The 1882 Foundation hosted a Talk Story on June 21st with Charlotte Brooks, an Asian American history professor at The City University of New York, Baruch College. Ms. Brooks studies race, immigration, and the Chinese diaspora. During the event, she discussed her newest book, American Exodus: Second Generation Chinese Americans in China: 1901-1949, which explores the little-known history of native-born Chinese American citizens who left the United States to settle permanently in China during the first half of the 20th century.
After brief introductions by the 1882 Foundation and Scott Seligman, an award-winning author and historian, Ms. Brooks introduced her book and its context within Chinese American history. From 1882 to 1943, the Chinese Exclusion Act suspended the travel and immigration of almost all Chinese to the United States. It is the only major American federal legislation ever passed to suspend immigration of a specific nationality. During this time, several Chinese Americans traveled from the United States to settle in China; almost half left during the first three decades of the 20th century. This exodus happened during a period of tremendous political change in China – the fall of the Qing dynasty in 1902, warlord dominance from 1916 to the mid-1930s, countrywide reunification by the Chinese Nationalist Party during the 1920s, Japanese invasion and occupation from 1931-1937, and finally, Chinese Communist Party control. In an effort to rebuild China and flee xenophobia, thousands of Chinese Americans migrated, seeking economic opportunity and treatment that they could not attain in the United States. Ms. Brooks explained that this movement raises questions about the values of the American Dream, that all Americans can achieve success through hard work. The United States promotes this concept to frame itself as a country accepting of all backgrounds, and many immigrants eagerly come because of this promise. Ms. Brooks also explained three noteworthy themes associated with the migration: (1) escaping racism in the United States; (2) experiencing China’s uneasy relationships with Western foreign powers; and (3) settling in Shanghai, Hong Kong, and other westernized areas of China. “In these cosmopolitan zones, Chinese Americans’ fluency in English and U.S. passports gave them an unusual degree of mobility, privilege, and opportunity… They enabled them to build lives in China just beyond the reach of the Nationalist regime,” she said.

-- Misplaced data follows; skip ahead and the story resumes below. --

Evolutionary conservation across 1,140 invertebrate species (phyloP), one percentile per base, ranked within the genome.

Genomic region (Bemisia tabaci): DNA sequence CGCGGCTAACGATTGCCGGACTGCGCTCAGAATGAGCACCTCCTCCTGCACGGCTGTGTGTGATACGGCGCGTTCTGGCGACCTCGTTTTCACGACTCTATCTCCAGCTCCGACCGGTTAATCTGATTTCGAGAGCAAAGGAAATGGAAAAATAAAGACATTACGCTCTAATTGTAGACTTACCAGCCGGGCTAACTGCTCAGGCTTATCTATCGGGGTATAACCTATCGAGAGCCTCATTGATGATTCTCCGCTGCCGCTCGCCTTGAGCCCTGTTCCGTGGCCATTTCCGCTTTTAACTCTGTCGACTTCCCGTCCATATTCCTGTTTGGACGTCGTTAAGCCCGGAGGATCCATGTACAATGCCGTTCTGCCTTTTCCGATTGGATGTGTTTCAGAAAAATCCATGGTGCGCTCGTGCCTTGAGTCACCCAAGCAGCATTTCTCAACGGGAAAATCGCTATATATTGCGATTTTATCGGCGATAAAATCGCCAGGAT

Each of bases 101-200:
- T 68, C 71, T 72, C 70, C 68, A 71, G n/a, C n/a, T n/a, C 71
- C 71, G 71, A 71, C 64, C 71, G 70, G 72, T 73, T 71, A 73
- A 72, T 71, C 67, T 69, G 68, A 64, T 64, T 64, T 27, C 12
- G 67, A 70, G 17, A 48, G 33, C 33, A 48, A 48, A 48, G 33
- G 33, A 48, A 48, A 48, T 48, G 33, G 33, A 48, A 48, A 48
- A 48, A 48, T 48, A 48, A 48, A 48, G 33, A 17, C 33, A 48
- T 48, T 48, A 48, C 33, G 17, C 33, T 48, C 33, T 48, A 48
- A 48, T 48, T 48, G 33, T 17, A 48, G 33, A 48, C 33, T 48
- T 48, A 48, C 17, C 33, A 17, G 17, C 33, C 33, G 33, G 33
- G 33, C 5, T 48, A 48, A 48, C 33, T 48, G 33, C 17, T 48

One case study was Chu Shea Wai, a Chinese American student who moved from New York to Guangzhou, China in 1921 to enroll in university. Four years later, Chinese officials wrongfully arrested him for his brother’s alleged involvement in the assassination of a Chinese Nationalist Party official. As an American citizen, Chu Shea Wai should have had the right to extraterritoriality, an immunity to local laws. However, the U.S. consulate refused to defend him, making his case a precedent for denying American protection to all Chinese American citizens. Chu Shea Wai was “a victim of bad timing combined with official racism,” said Ms. Brooks. The State Department wanted to “demonstrate respect for the emerging Nationalist Party and its citizenship laws while protecting extraterritoriality for the people [considered to be] real Americans, in other words, white Americans.” In 1926, Chu Shea Wai was cleared of all charges and released from jail. Although several of his siblings returned to the United States, he settled in Hong Kong for the rest of his life.
Towards the end of the Talk Story, an audience member asked if Ms. Brooks could foresee another Chinese American exodus. “There are definitely symbols of ugliness that are still so real in our society,” she said after some deliberation. “At the same time… if we say that nothing has changed, we denigrate the struggles of the Chinese Americans who fought to make the country better.” Despite current discrimination, most recently President Trump’s references to the “Kung Flu” and racist attacks amid the pandemic, Ms. Brooks does not anticipate history repeating itself. “Some of the parallels are there, but the countries are both so different that it’s really difficult to draw a direct comparison,” she concluded. “[But] historians hate to be pinned down for prognosticating,” she added, laughing. “We’re much better at talking about the past.”
We thank Ms. Brooks for her work in documenting this historic period of mass migration. American Exodus reveals personal stories of American-born Chinese who traveled to China hoping to achieve success, escape racism, and rebuild the country. Their experiences are integral in Chinese American history.